Ramaphosa had 'no intention' of anyone dying at Marikana
Deputy president Cyril Ramaphosa said he tried to stop further deaths from happening during the 2012 strike.
JOHANNESBURG - Deputy President Cyril Ramaphosa says he tried to stop further deaths from happening with his involvement during the 2012 mineworkers strike in Marikana.
Ramaphosa addressed professionals and academics at Rhodes University in Grahamstown on Sunday.
The ANC deputy president apologised for the language he used during that period.
In 2012, Ramaphosa - a Lonmin shareholder at the time - wrote an e-mail to board members calling for "concomitant action" after a number of people had already been killed during the wage protest.
Testifying at the Farlam Commission of Inquiry into the deadly Marikana shooting, Ramaphosa said: "Several people were killed. I viewed this as criminal acts. The descriptions of people being killed were in most brutal ways. I felt duty bound to try and help. Lonmin executives knew I could communicate a message to the police minister."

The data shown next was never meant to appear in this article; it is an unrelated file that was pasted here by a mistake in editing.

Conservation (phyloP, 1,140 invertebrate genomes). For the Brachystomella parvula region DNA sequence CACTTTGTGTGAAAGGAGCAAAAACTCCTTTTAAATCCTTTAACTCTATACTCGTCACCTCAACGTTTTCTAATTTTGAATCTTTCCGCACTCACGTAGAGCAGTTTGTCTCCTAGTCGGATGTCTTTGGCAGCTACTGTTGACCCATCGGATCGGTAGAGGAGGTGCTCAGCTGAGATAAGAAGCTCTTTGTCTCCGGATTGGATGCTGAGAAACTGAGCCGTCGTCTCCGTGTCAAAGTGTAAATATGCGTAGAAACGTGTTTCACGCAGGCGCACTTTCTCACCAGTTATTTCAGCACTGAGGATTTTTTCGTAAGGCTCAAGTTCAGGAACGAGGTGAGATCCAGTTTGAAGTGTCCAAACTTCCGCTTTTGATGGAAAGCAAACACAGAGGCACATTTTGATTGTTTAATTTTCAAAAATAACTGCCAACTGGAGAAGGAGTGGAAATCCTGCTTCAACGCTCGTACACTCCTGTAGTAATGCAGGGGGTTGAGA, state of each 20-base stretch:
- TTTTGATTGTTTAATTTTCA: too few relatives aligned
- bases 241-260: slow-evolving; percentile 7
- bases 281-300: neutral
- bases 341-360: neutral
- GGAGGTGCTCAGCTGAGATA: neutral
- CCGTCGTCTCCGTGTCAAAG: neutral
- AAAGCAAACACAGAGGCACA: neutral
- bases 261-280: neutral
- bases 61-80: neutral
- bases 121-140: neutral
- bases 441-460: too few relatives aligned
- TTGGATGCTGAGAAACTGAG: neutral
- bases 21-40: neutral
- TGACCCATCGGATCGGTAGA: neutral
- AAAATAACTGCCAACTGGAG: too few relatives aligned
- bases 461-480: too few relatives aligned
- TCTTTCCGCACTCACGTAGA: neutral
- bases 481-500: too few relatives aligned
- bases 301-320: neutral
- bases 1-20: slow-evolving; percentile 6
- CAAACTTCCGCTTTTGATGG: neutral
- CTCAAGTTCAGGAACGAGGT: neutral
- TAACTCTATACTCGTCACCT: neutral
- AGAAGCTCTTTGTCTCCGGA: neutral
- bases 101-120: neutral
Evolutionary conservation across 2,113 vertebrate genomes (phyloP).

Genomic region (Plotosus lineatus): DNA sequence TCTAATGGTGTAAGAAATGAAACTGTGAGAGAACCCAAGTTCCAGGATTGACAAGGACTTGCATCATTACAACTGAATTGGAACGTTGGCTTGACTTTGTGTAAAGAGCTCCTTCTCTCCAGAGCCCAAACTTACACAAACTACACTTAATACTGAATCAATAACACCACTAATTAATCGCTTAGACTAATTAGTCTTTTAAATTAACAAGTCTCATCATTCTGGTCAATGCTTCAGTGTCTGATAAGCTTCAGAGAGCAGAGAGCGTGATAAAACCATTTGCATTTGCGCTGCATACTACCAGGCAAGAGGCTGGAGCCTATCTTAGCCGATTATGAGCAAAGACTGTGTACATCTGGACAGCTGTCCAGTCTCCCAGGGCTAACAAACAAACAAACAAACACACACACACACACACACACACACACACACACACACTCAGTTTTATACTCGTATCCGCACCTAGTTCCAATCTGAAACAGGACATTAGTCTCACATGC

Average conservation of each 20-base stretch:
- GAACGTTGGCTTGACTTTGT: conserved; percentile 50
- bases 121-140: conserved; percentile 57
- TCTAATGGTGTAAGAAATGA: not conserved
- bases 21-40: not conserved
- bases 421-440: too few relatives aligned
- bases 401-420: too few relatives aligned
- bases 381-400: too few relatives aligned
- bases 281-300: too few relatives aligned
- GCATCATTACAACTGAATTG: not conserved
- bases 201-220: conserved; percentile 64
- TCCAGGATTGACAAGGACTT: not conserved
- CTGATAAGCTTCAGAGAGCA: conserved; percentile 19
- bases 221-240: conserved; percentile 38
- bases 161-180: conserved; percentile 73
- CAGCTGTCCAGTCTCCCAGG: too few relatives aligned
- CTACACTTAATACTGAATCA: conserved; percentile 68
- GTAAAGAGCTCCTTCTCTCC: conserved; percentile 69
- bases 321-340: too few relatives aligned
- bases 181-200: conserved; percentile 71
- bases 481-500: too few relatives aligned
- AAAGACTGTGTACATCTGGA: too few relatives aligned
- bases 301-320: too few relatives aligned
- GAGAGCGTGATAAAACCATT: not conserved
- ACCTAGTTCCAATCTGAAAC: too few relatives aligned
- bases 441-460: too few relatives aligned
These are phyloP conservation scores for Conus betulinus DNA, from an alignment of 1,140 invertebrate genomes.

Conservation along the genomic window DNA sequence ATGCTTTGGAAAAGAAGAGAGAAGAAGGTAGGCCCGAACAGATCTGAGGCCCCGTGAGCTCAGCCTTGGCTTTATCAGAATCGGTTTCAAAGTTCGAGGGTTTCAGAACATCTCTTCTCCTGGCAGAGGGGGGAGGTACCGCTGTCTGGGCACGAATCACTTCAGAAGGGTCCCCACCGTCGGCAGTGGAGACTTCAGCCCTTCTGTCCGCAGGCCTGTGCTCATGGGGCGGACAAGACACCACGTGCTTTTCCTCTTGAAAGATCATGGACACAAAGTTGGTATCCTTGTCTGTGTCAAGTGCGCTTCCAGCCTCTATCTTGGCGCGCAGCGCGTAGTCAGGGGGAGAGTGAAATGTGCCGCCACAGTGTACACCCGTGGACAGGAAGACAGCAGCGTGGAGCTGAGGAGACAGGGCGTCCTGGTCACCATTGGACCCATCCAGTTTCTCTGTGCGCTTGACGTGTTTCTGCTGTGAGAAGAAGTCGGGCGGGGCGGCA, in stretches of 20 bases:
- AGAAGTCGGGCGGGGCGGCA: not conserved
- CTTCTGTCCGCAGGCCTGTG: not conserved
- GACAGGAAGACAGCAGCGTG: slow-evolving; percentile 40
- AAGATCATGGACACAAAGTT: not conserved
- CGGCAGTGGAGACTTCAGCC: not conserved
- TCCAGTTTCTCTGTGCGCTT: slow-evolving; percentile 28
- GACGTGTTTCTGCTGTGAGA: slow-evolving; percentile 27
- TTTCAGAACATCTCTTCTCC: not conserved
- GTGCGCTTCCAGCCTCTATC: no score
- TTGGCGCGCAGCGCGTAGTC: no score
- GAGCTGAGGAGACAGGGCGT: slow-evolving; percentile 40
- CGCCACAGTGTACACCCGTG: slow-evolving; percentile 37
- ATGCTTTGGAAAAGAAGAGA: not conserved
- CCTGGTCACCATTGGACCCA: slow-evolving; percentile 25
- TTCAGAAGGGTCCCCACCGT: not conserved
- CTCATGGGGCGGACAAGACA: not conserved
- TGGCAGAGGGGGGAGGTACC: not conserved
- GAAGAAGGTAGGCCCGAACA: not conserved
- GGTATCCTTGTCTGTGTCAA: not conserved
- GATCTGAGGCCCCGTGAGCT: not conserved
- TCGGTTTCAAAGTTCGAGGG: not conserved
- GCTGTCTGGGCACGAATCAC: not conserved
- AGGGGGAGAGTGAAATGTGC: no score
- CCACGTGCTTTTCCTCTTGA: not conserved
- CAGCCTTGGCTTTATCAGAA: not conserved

On Sunday, he again apologised for his words at the time.
“For nine years of my life, I have put everything I had to advance the interests of my work. It could never be that I would say 34 mineworkers should be killed. I have apologised. Even as leader, I am prepared to listen to the advice and counsel of other leaders.”
In March, families of the Marikana victims said they were still waiting for state compensation almost five years since their loved ones were gunned down by police at the North West platinum mine.
They have sought legal advice from the Socio-Economic Rights Institute.
The institute's Nomzamo Zondo said it was still a struggle for the Marikana community, who are still seeking justice.
“The state has made offers for 30 of the families and they cannot accept until it has made offers for all 36 families. We have also been waiting for apologies since 2016.”
The tragedy in Marikana has often been compared to Sharpeville, in terms of police brutality.
Government is facing claims of more than R1,1 billion arising from the massacre.
Additional reporting by Gia Nicolaides.
(Edited by Shimoney Regter)